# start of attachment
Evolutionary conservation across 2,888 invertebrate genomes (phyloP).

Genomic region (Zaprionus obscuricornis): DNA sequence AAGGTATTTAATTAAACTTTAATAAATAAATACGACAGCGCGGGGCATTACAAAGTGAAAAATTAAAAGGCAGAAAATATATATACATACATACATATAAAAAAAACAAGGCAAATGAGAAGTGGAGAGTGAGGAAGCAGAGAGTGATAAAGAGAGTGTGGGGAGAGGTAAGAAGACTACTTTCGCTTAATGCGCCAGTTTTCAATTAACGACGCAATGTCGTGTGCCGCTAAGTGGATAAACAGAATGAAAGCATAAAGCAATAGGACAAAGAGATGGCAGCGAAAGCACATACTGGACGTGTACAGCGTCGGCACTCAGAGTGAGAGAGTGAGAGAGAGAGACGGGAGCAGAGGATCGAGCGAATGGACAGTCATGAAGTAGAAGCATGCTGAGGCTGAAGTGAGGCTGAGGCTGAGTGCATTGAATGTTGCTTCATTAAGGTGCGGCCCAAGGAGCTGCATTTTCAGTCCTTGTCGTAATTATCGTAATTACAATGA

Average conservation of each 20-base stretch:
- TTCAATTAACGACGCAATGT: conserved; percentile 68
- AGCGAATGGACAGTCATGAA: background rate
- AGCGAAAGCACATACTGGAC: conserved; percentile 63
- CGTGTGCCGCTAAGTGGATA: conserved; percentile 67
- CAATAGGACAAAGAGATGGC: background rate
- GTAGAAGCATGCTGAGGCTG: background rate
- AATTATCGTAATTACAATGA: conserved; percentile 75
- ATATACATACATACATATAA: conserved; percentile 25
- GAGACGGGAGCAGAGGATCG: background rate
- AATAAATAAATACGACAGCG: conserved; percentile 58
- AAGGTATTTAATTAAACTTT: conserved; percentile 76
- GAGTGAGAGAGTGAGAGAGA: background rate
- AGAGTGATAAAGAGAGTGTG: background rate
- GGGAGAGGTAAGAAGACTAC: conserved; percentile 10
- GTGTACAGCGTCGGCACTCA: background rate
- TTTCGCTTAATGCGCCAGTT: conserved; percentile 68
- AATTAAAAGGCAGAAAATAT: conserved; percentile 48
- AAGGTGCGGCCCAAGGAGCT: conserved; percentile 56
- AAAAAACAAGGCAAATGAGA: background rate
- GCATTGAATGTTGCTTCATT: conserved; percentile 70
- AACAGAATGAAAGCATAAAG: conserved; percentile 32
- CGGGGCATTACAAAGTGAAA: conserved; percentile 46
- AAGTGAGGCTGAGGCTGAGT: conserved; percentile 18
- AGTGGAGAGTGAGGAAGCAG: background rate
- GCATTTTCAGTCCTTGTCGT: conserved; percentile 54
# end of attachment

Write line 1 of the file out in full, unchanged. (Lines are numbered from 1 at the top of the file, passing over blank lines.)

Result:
Evolutionary conservation across 2,888 invertebrate genomes (phyloP).